In this position, Clemons will oversee the program’s development and successful implementation, recruiting top-tier faculty to teach in the program’s Summer Institute, as well as school leaders to participate in the Mendoza College Executive MBA program. Clemons also will teach leadership and education policy during the six-week Summer Institute.

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Physicist Furdyna receives medal from Polish Academy of Sciences

Author: Marissa Runkle

Jacek Furdyna

Jacek Furdyna, professor of physics at the University of Notre Dame, has been awarded the Nicolaus Copernicus Medal by the Polish Academy of Sciences in Warsaw, Poland. The medal is the Academy’s highest honor.

Furdyna, who holds the Aurora and Thomas Marquez Chair of Information Theory and Computer Technology in Notre Dame’s Department of Physics, was recognized for his world-renowned contribution to the design and development of new semiconductor materials, including magnetic semiconductors aimed at performing new and extremely fast functions in computers.

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Reinbold named managing director of Advanced Diagnostics and Therapeutics Initiative at Notre Dame

Author: William G. Gilroy and Nina Welding

Kirk Reinbold

Kirk A. Reinbold has been named managing director of the Advanced Diagnostics and Therapeutics (AD&T) Initiative at the University of Notre Dame.

Created last year, the AD&T designs micro-sensing devices for personalized health care and environmental monitoring. Working on the nanoscale, researchers from chemical and biomolecular engineering, computer science and engineering, electrical engineering, biological sciences, and chemistry and biochemistry are developing miniaturized systems that can capture and detect a few distinct molecules in order to provide physicians and scientists with more accurate information for medical diagnoses or environmental assessments.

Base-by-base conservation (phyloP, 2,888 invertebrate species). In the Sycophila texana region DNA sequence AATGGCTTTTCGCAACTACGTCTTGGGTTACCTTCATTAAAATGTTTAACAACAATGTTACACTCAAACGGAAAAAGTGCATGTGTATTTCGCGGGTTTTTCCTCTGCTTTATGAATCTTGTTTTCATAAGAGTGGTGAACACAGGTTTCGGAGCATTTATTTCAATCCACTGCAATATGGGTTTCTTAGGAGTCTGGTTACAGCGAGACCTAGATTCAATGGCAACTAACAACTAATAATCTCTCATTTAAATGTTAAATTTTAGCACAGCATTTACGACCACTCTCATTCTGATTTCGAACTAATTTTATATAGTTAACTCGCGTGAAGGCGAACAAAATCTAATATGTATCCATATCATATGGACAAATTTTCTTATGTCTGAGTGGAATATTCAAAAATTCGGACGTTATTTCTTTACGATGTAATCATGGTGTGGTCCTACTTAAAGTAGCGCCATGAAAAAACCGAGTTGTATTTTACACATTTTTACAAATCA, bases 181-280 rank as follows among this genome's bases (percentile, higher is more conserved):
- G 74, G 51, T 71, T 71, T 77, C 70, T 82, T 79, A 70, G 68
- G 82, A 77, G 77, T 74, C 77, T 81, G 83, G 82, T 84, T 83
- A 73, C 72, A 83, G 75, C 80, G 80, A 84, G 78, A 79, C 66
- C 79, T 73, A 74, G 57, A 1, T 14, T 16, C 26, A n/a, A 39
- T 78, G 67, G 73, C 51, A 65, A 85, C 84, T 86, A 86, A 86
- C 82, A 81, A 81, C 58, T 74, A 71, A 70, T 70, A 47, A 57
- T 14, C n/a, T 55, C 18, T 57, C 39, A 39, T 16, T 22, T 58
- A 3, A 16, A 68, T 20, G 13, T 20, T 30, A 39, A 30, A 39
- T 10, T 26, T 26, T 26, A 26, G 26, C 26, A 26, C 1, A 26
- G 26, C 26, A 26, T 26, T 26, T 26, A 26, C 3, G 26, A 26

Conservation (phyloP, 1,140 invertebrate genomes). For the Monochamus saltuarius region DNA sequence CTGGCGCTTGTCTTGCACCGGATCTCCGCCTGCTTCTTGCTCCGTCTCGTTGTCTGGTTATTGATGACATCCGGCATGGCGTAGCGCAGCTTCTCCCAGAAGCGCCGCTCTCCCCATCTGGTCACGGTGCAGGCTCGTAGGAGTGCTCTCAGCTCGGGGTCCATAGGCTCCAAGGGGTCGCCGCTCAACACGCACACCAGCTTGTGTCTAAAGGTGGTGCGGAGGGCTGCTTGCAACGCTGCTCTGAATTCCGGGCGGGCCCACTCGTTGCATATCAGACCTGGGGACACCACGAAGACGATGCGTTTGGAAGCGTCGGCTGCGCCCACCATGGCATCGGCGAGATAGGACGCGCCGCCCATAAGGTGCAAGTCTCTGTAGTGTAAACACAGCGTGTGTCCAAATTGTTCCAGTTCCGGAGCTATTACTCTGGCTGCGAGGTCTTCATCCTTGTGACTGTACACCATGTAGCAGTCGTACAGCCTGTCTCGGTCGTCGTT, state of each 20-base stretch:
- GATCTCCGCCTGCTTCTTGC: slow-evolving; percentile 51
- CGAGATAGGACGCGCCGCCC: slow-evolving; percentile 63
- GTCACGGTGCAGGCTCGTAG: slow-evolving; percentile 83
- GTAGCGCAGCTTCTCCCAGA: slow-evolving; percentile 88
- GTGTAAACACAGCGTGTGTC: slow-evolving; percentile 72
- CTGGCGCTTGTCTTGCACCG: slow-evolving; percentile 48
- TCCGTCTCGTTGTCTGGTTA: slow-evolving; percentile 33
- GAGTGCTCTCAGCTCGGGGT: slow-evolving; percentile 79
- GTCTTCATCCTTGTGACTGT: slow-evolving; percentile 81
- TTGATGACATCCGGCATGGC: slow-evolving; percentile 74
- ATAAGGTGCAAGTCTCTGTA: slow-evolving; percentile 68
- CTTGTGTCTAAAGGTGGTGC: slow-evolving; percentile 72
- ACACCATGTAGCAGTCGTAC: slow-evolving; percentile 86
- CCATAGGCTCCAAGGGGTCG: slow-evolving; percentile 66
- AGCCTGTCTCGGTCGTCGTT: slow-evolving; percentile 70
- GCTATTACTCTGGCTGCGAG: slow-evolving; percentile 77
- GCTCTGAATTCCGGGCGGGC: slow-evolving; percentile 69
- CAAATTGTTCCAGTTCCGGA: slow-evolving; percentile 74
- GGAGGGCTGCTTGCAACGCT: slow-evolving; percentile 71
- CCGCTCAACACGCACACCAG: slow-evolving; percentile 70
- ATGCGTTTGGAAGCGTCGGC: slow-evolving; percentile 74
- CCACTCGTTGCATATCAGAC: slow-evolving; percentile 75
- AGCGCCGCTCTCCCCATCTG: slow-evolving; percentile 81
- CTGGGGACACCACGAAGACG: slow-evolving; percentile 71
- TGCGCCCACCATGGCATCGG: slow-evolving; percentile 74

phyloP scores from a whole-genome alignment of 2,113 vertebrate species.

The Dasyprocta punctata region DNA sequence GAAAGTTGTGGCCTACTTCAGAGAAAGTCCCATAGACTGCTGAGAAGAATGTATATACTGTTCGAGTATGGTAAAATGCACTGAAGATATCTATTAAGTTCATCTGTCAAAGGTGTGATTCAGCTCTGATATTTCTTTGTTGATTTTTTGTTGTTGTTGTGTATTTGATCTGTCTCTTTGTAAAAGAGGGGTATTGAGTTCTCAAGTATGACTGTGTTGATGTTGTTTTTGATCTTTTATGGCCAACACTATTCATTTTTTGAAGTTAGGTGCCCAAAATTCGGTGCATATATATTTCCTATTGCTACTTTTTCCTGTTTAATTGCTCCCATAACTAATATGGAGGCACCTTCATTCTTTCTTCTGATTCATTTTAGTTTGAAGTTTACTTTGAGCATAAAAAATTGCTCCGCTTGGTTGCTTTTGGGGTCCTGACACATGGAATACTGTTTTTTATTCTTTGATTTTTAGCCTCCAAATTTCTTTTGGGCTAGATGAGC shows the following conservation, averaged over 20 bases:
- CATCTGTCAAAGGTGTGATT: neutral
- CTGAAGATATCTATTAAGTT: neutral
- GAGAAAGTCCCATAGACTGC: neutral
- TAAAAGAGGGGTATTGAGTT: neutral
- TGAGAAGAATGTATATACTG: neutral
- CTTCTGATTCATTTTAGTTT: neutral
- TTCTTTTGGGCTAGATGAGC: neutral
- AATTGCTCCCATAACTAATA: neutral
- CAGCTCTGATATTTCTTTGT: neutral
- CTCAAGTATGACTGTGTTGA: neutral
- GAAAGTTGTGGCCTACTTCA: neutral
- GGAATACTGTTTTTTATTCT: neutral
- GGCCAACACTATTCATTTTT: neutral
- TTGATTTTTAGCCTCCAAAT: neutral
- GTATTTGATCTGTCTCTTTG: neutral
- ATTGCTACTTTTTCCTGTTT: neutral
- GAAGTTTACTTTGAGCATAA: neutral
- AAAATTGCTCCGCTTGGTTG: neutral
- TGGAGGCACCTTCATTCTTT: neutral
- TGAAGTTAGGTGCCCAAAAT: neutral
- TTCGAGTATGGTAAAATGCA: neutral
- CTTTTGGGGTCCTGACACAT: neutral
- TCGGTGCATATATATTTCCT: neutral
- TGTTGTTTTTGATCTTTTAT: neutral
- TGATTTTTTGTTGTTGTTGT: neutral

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Moonwalk memories

Author: William G. Gilroy

Apollo 11 Moon Landing

If you are of a certain age, you may well be remembering where you were and what you were doing 40 years ago. July 20, 1969, is one of those “Where were you?” dates, like Nov. 22, 1963, that became etched in the minds of many.

It was 40 years ago that Apollo 11 astronaut Neil Armstrong exited the LEM (lunar excursion model) Eagle, set one foot onto the surface of the moon, and said, “That’s one small step for (a) man, one giant leap for mankind.”

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Lead poisoning research benefits science, community

Author: Carol C. Bradley

Jody Nicholson

Jody Nicholson is known around South Bend as “the lead lady.”

A graduate student in developmental psychology at the University of Notre Dame, she is completing her dissertation on a project called “Get the Lead Out,” a Notre Dame Center for Children and Families community-based research project that aims to test the effectiveness of various interventions on 84 local families whose young children have subclinical lead exposure.

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Notre Dame joins Yellow Ribbon Program

Author: Julie Hail Flory

G.I. Bill

The University of Notre Dame is among hundreds of institutions across the country participating in the Yellow Ribbon Program, a special provision authorized in the new Post 9/11 GI Bill, an initiative of the U.S. Department of Veterans Affairs.

Scheduled to begin Aug. 1, the new GI Bill provides a basic benefit from the Veterans’ Administration to eligible veterans up to the cost of the highest priced public school tuition in the state, not to exceed the institution’s tuition and fees. Additional support also is available up to $1,000 annually for books, as well as monthly housing allowances.

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Notre Dame launches new career services program for alumni

Author: Angela Sienko

Alumni Association Logo

The University of Notre Dame Alumni Association, in collaboration with the University’s Career Center, Mendoza College of Business and Notre Dame Law School, has established ONWARD: Alumni Career Development, a comprehensive career and networking program.

The ONWARD Web site ( provides tools for job seekers and those looking to network with other alumni. It includes job postings, webinars on career topics, links to articles, and access to the alumni mentor program. In addition, there are career advisors available to answer questions and provide guidance.

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Notre Dame faculty receive grants for peace research

Author: Joan Fallon

Kroc logo

Six University of Notre Dame professors who are fellows of the Kroc Institute for International Peace Studies have received grants for research that intersects with issues of peace and conflict.
Receiving Kroc Faculty Fellow Research Grants are:

  • Viva Bartkus, associate professor of management, for a project in which she and Notre Dame MBA students investigated the role of business in post-war reconstruction efforts in Bosnia and Lebanon

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Templeton grants Notre Dame philosophy center $1.4 million to study problem of evil

Author: Katie Louvat